Over the following weeks, the patient underwent six return trips to the operating room, ultimately debriding 85 percent of her external sphincter and portions of her internal sphincter and rectovaginal septum, leaving the puborectalis and majority of internal sphincter intact. As more tissue needed to be debrided and the wound could no longer be controlled by a fecal management system, the need for fecal diversion became clear and she underwent laparoscopic diverting end sigmoidostomy ten days after her initial operation. The perianal wound was then able to be managed by negative pressure therapy. Eighteen days following her initial surgery, the remaining tissue was healthy, and she underwent repair of rectovaginal fistula, rectal sleeve advancement, and split-thickness skin grafting over her perianal wound (Figures 1 and 2).
Figure 1. Completed serial debridements with exposed ischiorectal adipose tissue and minimal remaining anal canal.
Figure 2. Perianal wound following split-thickness skin grafting.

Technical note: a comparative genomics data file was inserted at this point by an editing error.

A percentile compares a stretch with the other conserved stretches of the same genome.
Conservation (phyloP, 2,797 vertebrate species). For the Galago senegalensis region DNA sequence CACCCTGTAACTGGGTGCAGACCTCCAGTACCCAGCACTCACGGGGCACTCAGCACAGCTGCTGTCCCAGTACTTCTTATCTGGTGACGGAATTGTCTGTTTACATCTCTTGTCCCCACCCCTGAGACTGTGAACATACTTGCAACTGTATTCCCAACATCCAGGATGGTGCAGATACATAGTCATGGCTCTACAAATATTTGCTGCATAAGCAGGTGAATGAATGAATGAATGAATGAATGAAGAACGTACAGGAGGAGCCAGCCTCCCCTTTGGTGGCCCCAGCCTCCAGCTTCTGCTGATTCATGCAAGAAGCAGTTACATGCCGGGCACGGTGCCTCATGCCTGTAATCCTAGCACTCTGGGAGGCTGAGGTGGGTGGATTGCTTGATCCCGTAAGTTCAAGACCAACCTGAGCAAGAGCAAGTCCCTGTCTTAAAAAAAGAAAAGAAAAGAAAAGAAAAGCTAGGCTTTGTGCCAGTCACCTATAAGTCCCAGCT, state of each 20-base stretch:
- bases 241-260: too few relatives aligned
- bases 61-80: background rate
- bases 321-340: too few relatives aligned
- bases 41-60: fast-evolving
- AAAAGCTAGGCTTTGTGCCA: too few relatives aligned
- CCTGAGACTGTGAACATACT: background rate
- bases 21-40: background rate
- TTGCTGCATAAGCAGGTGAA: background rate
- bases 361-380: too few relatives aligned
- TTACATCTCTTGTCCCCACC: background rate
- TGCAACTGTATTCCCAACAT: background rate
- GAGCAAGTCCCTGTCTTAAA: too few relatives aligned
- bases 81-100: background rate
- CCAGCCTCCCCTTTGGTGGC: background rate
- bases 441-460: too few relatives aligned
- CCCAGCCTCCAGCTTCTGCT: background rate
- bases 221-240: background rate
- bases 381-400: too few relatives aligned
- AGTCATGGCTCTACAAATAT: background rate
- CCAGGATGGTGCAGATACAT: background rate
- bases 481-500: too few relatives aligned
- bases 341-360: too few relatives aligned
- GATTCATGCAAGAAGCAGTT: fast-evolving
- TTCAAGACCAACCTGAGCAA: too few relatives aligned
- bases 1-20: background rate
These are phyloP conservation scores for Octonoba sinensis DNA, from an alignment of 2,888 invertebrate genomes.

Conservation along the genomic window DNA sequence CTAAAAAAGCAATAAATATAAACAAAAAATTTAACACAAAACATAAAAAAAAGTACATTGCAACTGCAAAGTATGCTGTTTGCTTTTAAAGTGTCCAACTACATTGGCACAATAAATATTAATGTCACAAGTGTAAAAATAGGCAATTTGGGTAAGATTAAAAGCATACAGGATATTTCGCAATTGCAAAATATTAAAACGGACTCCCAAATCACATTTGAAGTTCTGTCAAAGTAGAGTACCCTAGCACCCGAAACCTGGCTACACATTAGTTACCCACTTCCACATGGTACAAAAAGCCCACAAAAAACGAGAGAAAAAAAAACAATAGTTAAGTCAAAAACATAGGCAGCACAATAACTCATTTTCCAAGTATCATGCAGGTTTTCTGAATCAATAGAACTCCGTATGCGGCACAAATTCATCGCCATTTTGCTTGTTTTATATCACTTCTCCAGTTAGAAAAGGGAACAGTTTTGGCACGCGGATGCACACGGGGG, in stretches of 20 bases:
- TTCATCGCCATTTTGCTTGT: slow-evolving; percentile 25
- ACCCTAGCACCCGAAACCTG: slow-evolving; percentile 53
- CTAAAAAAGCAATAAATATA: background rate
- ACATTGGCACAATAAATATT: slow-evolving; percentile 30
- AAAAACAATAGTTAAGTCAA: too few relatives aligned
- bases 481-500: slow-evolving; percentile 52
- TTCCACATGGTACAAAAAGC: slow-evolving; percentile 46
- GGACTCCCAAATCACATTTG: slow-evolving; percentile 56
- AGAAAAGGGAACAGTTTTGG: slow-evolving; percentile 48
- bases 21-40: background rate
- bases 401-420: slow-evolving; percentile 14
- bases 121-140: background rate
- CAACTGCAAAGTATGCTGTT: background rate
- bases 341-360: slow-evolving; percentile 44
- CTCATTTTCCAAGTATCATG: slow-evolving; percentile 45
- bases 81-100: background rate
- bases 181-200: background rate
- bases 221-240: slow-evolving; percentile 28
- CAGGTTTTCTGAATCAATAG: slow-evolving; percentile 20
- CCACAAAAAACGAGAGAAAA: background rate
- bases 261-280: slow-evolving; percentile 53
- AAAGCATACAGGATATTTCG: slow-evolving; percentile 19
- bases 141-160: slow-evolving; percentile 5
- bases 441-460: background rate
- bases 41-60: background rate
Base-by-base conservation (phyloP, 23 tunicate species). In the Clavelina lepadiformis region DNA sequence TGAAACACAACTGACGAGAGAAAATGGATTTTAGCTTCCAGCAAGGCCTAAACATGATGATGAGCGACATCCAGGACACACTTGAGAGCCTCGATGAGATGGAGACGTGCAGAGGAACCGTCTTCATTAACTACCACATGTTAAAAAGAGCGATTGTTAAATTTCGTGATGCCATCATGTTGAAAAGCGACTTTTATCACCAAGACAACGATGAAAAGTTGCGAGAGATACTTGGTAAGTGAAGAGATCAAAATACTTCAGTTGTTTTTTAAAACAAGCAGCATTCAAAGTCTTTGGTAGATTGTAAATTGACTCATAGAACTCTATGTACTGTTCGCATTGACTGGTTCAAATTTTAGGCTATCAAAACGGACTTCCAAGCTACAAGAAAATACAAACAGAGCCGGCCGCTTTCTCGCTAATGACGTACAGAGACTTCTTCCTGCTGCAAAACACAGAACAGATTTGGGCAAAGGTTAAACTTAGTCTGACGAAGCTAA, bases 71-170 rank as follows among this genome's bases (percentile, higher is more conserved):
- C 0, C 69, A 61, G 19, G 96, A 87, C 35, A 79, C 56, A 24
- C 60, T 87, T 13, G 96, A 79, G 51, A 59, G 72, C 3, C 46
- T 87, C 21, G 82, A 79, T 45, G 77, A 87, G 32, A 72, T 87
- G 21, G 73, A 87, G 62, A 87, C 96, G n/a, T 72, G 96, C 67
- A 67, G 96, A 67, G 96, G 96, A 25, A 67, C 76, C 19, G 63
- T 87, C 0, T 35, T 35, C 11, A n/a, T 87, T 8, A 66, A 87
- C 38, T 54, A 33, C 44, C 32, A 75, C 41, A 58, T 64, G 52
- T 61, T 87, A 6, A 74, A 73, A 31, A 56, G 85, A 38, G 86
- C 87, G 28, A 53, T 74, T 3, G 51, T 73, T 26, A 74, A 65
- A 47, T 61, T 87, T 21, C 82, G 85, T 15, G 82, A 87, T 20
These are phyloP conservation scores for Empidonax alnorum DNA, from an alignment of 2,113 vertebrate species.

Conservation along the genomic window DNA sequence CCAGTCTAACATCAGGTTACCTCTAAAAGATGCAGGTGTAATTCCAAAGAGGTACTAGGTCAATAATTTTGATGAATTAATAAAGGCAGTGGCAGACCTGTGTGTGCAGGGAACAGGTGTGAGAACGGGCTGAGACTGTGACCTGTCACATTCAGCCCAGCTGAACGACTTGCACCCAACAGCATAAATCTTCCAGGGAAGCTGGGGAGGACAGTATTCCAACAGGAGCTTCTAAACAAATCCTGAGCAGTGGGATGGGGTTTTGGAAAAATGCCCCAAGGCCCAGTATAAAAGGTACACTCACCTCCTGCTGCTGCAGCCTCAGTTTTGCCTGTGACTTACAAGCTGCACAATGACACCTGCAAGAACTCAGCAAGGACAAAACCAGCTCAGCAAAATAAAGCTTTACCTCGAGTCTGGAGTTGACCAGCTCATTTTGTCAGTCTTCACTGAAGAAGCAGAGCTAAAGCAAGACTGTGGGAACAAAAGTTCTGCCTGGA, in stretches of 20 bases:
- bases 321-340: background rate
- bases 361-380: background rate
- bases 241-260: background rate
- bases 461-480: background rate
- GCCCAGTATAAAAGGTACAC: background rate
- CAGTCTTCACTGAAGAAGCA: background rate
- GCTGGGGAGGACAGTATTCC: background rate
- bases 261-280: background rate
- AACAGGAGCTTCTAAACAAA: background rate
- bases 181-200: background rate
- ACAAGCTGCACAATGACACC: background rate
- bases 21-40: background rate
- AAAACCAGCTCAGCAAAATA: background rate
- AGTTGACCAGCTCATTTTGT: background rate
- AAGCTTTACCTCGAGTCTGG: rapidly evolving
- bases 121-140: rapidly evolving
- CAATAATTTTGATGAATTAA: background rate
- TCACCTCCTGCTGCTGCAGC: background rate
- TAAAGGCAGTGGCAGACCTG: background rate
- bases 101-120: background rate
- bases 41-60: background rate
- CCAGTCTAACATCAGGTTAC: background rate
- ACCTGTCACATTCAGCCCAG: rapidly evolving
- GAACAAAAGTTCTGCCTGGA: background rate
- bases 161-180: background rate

The skin graft had greater than 95 percent take with excellent approximation of the rectal mucosa to the graft. She was discharged on hospital day 43. She completed radiation treatment to her primary right groin site, with limited scatter to the perianal area as the final oncologic treatment for her primary Hodgkin lymphoma. At five months after her rectal sleeve advancement, anorectal manometry was performed, which demonstrated no resting anal tone nor any voluntary squeeze pressure as well as rectal hypersensitivity with initial urge at 20 milliliters and intense urge at 40 milliliters. The patient has undergone pelvic floor physical therapy using an internal sensor with minimal clinical improvement in squeeze capability. The family wishes to pursue a trial of colostomy takedown with consideration of continence adjuncts including thickening of stool, injectable bulking agents, and sacral nerve stimulator. Potential need for repeat colostomy has been discussed.